The risk of fraud during government responses to a crisis situation is being targeted in a draft action plan on open government.
The plan, dubbed NAP3, also commits to improving transparency and trust around the use of emergency and crisis powers.
An open government forum, comprising representative from government and civilian society and co-chaired by PMC deputy secretary of governance Stephanie Foster, is moving ahead with the development of the plan, which is aimed at making government more open, transparent and accountable.
The forum has come up with seven draft commitments which are open for feedback until November 6.
“Following earlier rounds of consultation, the OGP Forum has developed seven draft Commitments that touch on themes such as open data, access to information, transparency during times of emergency and crisis and open dialogue between civil society and government,” PMC says in a statement.
“We now seek final feedback on these draft commitments, which the Open Government Forum will consider when it meets again to finalise NAP3 in November. The final NAP3 will then be recommended to government by the end of 2020.”
The commitments include:
- Building trust in data sharing
- Open by design (right to know)
- Professional support for ministerial advisers
- Improve awareness within Commonwealth entities of fraud risks associated with government responses to a crisis situation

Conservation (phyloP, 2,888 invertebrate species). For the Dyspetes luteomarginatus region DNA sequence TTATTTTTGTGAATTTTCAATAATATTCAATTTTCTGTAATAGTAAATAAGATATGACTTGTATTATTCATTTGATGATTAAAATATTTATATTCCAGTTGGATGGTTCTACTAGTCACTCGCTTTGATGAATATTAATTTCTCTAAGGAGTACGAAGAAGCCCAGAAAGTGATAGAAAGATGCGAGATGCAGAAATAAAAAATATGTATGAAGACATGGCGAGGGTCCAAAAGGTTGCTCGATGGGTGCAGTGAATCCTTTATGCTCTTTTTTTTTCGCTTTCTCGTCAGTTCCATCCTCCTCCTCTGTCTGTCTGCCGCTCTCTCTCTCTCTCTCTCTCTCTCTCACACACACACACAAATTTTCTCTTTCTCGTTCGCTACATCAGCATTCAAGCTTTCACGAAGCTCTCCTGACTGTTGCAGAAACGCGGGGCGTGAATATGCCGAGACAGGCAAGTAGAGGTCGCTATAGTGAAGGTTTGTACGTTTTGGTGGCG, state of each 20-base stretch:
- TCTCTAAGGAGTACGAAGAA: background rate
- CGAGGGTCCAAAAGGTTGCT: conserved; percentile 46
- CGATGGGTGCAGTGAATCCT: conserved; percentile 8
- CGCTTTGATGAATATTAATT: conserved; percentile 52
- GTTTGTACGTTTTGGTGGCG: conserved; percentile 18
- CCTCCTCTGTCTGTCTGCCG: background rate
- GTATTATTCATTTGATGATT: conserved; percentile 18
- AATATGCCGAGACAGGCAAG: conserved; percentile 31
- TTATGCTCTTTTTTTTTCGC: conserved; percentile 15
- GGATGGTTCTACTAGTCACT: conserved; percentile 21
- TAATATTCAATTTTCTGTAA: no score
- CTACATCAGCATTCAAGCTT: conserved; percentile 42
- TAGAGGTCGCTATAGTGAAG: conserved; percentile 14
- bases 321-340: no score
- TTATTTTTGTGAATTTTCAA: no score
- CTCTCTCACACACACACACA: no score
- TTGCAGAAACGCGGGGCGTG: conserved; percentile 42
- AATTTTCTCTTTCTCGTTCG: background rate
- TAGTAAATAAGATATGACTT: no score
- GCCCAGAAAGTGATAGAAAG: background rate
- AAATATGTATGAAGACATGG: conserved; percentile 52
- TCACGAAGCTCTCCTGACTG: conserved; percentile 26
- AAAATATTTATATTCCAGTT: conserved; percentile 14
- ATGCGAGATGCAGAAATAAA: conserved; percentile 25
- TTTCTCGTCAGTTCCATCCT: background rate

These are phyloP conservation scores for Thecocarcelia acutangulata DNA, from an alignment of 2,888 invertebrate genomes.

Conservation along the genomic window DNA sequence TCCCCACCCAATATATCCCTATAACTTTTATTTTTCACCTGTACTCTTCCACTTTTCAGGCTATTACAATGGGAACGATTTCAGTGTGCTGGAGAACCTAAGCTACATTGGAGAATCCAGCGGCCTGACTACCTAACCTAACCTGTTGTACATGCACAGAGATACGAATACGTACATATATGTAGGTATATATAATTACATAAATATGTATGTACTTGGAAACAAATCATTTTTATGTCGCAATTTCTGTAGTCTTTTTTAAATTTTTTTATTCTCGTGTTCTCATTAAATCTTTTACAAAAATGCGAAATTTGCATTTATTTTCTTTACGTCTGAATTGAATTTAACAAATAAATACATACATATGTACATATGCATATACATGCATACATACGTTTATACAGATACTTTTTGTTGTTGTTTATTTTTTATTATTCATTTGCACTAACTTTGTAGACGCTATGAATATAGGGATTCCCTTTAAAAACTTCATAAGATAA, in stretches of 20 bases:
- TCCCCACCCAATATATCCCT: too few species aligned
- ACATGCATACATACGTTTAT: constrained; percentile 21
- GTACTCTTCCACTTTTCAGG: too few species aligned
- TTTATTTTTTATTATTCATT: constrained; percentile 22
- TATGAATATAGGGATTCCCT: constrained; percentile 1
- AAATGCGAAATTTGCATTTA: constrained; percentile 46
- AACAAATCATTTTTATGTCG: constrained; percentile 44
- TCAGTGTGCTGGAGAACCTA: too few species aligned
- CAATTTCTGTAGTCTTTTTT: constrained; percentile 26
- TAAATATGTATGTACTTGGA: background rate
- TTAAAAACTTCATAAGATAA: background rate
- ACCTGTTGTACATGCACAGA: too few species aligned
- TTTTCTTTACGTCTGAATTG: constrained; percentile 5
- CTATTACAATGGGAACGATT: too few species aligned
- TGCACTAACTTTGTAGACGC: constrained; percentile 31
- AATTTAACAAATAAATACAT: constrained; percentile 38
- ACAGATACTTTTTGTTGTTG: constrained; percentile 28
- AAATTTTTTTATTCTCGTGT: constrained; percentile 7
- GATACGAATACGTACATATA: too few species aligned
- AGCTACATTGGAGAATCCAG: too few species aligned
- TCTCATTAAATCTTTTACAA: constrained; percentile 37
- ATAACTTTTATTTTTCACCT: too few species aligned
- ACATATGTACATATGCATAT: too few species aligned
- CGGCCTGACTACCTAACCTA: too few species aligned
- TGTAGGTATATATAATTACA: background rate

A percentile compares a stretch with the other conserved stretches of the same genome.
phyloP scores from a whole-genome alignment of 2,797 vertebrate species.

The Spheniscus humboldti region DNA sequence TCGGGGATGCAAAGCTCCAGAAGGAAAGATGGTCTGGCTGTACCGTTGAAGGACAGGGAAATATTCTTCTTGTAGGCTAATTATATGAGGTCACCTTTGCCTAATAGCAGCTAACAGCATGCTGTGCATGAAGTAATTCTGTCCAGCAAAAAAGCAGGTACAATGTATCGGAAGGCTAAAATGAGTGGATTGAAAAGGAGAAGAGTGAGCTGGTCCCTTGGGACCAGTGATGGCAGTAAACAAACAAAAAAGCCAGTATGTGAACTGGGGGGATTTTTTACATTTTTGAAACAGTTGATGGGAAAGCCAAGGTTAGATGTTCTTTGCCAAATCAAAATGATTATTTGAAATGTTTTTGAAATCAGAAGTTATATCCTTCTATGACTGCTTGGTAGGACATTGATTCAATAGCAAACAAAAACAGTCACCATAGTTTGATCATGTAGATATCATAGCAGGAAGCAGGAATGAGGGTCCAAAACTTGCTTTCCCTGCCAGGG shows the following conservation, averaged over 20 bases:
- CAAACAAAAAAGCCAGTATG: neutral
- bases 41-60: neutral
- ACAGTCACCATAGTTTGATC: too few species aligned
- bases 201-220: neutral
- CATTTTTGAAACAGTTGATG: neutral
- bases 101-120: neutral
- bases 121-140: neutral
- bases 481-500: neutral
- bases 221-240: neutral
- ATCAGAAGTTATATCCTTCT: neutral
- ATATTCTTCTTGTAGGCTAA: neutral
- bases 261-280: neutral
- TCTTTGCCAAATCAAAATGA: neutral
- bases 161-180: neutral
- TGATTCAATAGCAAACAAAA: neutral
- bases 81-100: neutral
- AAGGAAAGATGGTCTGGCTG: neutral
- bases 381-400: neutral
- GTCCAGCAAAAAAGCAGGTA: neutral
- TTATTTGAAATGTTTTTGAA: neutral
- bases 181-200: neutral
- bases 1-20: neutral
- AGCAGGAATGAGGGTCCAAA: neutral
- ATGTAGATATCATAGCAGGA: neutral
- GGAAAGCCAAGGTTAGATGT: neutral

- Improving transparency and trust related to use of emergency and crisis powers
- Best practice in dealing with FOI requests.
The plan is being developed as part of Australia’s commitments under the multi-lateral Open Government Partnership, which currently includes 79 countries.
To become a member of the partnership countries need to endorse an open government declaration, deliver an action plan and commit to reporting on their progress.
Australia has been a member of the alliance since 2015 and this will be its third action plan. Previous plans were released in 2016 and 2018.
The second action plan contains eight commitments covering political donations and funding, public engagement in the public service, procurement, information access and corruption.
Of those one has been completed, three are on track and four have been delayed.
The first plan covered 19 commitments including whistleblower protection and government grants. Nine of those have been completed, one is on track and six are delayed. Three items are listed as “completed but delayed”.
Feedback on the draft can be made here.
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